LLP Partners – Secured in Equity?
The default retirement age of 65 for employees is a distant memory, but the mandatory retirement age for LLP members remains common in professional services firms. In practice, this can lead to surprising and difficult results.
In a recent Caseafter a long and successful career dating back to 1982 with the accounting firm Moore Stephens, a partner was approaching his 60th birthdayand birthday, which was the normal retirement age in his company’s LLP agreement. He proposed that he should continue in service with the company. In response, the managing partner gave him the option to continue as an LLP member, but no longer as a partner. In fact, he had to choose between leaving completely or being demoted within the partnership. Considering that the drop in his annual income would be around £30,000 and believing that this did not warrant legal action, he decided to accept the company’s offer.
What happened next highlights the risks: the partner discovered that the company was planning to spin off and sell its accounting, wealth management and proprietary software businesses. The management board had decided to continue in this direction almost immediately after he had signed an agreement to renounce his participation. Had he remained as a partner, his share of the sale proceeds would have been nearly £3million. Therefore, he decided to file a complaint for age discrimination.
The narrow legal point that emerged from the Court of Appeal judgment is that the ordinary three-month time limit for the plaintiff’s employment tribunal discrimination complaint ran from the date of his demotion – even if the partner then continued to work and remained an ordinary (non-equity) employee partner in a company with a (presumably discriminatory) retirement age clause in his LLP agreement. The Court of Appeal accepted that the normal retirement age could apply only once to an individual and that in reality the plaintiff’s claim was for a one-time act of demotion, rather than an act of continued discrimination thereafter.
But what of the business point that plaintiff had put in over 35 years with the company, including 23 years as a partner, just prior to this demotion and exceptional capital gain event? Some will say that it is simply a stroke of luck: having reached the normal retirement age and accepted the downgrading of the capital, the requesting partner no longer has any contractual right to the distribution of any -values. Never mind the hard work they have put into developing the company’s business in the previous years.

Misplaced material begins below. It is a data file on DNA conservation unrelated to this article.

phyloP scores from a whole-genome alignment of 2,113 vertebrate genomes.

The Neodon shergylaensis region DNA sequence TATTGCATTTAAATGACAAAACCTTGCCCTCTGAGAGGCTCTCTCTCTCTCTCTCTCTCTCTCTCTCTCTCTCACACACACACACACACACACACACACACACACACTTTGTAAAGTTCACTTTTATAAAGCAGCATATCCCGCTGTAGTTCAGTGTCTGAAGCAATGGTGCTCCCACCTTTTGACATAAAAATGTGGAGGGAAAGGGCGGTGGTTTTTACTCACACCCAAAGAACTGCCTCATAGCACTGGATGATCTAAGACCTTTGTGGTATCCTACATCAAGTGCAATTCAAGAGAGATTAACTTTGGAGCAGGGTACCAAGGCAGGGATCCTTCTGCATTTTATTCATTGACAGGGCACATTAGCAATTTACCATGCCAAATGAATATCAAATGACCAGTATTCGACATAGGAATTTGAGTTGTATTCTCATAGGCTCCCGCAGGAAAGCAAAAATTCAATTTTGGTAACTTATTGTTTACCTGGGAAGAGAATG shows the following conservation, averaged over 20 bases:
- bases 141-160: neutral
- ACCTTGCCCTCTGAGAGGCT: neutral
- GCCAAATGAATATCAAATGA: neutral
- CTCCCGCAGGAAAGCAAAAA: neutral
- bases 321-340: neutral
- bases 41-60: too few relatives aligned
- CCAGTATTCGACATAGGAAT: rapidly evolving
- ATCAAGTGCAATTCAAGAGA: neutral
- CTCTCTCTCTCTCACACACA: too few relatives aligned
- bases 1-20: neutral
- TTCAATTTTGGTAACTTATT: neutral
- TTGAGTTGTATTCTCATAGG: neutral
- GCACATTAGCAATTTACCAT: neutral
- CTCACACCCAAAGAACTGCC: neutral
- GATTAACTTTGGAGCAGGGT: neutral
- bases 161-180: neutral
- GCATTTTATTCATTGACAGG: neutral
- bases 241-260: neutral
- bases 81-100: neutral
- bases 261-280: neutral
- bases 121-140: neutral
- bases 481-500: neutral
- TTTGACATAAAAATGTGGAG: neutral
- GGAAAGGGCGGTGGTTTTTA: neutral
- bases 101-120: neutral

However, in such circumstances, it is hardly surprising that the partner decided to assert his right to file a complaint for discrimination on the grounds of age. It is now up to the Labor Court to decide whether it would be fair and equitable to extend the normal three-month period. If that hurdle is cleared, the claim will not be about whether or not it was fair or reasonable that the plaintiff missed his share of the proceeds from the sale of the business, but about whether the he inclusion and operation of the normal retirement age provision in the LLP Agreement was objectively justifiable, for legitimate political reasons, despite its age-discriminatory aspect.
The firm’s LLP agreement included typical language designed to justify the discriminatory impact of the retirement clause: for example to facilitate succession and retirement planning, as well as the need to maintain a collegial and supportive culture (while avoiding mandatory retirement procedures for associates for other reasons) . A decade ago, similar grounds were found justifiable by the Supreme Court on the facts in the Seldon case. While the retirement age was 65, not 60 as in this case, for professional services firms in 2022, the challenges of succession planning and maintaining a collegial and positive culture seem more relevant than ever. As the world of professional work experiences unprecedented change as flexible and hybrid working becomes the norm, it looks like the mandatory retirement age for LLP partners is here to stay.